Planning Board to discuss Airbnb uses Oct. 25


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By Charles Kim

WEST MILFORD – The Planning Board is scheduled to discuss a resolution about using residential properties as part of the online Airbnb service at its Oct. 25 meeting, officials said this week.

A subcommittee of the board received a request from the Township Council Sept. 27 to look into the practice and come up with a recommendation for the governing body to act on.

The online service, similar to Uber and Lyft, allows for on-demand hospitality services, renting rooms and homes for short terms varying from one night to more than 20, according to the listings on the Airbnb website.

According to the company, West Milford currently has about 60 listings and those hosting in the township earn an average of more than $10,000 per year each.

Airbnb started in 2008 and uses an online application to put people needing a place to stay with “hosts” that let out rooms and homes for short term rentals.

According to the company, the service provides more than 5 million listings in 191 countries worldwide, including 81,000 cities.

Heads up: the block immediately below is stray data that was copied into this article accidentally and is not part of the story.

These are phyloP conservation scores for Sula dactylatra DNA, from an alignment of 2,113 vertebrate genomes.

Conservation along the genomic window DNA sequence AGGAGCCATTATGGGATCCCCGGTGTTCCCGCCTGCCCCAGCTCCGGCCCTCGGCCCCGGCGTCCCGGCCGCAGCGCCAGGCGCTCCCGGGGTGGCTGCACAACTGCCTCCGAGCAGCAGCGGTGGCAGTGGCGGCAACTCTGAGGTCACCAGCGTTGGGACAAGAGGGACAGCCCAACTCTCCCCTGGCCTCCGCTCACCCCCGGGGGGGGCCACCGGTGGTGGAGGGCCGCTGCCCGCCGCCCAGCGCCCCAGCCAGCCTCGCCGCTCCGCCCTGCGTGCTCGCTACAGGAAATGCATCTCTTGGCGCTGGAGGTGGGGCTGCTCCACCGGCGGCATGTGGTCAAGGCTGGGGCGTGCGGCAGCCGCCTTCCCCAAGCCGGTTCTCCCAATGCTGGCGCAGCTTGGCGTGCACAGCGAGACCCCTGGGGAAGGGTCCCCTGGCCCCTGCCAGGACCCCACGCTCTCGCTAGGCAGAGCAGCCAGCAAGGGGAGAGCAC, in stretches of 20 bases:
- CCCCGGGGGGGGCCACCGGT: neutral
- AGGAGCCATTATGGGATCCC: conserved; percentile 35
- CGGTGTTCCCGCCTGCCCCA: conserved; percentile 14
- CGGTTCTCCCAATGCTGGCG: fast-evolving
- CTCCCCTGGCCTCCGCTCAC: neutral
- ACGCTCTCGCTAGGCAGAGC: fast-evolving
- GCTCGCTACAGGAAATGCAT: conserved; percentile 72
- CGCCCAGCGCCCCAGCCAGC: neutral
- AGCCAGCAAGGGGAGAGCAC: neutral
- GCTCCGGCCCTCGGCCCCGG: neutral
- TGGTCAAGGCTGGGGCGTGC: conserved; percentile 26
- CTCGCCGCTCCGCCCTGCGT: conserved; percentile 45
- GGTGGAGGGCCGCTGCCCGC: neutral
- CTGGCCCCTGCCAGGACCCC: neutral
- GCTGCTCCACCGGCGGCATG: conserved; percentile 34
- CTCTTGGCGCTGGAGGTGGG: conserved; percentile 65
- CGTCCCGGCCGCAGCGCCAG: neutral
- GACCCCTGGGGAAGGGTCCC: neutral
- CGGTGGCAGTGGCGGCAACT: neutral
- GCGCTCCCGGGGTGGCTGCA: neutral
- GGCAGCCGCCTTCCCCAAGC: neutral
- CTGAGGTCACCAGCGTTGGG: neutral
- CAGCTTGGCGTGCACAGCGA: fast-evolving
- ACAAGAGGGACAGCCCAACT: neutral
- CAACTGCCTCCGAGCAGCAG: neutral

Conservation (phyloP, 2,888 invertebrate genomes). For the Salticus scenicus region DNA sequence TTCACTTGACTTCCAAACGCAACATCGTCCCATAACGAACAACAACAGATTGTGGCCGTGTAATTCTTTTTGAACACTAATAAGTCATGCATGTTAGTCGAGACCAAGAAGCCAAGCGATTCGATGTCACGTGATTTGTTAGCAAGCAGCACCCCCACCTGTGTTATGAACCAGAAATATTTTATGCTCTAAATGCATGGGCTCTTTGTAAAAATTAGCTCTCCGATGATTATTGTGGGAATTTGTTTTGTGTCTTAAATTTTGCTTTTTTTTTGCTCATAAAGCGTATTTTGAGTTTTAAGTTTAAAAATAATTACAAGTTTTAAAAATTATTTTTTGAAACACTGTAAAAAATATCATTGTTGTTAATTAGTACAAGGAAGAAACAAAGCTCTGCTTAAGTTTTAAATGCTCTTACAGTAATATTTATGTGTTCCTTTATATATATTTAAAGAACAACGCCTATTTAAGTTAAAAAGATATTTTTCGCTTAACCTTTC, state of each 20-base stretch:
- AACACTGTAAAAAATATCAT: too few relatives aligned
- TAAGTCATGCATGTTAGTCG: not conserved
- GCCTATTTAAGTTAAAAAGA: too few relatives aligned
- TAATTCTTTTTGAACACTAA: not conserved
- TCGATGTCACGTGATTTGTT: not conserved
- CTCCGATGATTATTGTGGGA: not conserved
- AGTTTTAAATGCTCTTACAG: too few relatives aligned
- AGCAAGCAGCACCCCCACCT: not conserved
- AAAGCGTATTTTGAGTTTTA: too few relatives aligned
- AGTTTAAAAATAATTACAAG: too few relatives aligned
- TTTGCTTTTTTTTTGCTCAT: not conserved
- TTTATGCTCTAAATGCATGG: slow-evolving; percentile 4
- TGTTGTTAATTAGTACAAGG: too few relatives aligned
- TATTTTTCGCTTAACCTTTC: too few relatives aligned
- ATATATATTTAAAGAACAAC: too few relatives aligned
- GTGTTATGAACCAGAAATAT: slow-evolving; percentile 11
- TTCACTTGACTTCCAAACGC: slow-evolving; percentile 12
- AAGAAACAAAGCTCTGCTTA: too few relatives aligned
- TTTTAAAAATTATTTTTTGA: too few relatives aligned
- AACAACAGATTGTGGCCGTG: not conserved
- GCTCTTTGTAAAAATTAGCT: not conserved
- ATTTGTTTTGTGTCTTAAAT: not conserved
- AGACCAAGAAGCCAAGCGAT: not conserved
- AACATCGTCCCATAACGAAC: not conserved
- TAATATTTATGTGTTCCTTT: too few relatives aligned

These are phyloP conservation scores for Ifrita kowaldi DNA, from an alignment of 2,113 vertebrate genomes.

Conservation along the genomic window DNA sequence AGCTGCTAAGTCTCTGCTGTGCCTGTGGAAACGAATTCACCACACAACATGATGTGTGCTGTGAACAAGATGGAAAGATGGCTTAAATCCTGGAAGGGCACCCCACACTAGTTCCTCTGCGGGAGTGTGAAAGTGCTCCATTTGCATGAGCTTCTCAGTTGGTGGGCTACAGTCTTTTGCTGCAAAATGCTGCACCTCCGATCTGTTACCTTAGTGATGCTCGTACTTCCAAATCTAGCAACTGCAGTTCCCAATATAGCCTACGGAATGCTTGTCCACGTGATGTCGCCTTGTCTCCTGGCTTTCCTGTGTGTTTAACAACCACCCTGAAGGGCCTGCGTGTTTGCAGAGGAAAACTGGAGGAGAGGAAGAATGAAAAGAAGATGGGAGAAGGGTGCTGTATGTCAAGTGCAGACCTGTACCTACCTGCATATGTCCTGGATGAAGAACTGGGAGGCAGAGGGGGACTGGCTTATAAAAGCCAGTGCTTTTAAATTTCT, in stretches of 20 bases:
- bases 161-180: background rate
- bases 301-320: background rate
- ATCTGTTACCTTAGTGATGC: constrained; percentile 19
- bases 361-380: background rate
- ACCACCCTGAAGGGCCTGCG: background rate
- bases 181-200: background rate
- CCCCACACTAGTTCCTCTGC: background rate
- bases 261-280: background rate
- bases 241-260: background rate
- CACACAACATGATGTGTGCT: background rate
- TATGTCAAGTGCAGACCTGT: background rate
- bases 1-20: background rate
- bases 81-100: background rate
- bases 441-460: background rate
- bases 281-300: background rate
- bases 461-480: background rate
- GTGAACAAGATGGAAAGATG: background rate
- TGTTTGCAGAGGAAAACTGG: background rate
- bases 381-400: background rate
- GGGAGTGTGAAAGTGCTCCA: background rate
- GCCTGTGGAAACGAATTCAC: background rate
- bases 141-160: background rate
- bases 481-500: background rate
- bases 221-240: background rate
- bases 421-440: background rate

With an average of more than 2 million guests checking in a night, the service reports serving more than 300 million guests since its inception.

The service acts in a similar way that Uber and Lyft operate for transportation, with customers filling out an online profile and then are matched with places to stay in a given geographic area.

Customers pick the place and price that they want and pay for the stay through the application.

It is only a small slice of the state’s hospitality revenue, which was more than $11.8 billion in 2017, according to a report from Oxford Economics on the tourism industry in the state for that year.

Two neighbors living next to a home used in this way spoke out during a recent Township Council meeting expressing concerns about the practice and asking if it was allowed in the township.

The owner of the home in question said she spent around $80,000 renovating the home and that work added to the local economy as well as to the values of neighboring homes.

Township Administrator Antoinette Battaglia said the practice may not be allowed in certain residential areas, but the practice is something that is “not familiar.”

That is why the issue was referred to the planning board for a discussion and a possible recommendation back to the council.

If the board adopts the resolution following a discussion on Oct. 25, the matter will then return to the council for further action, she said.



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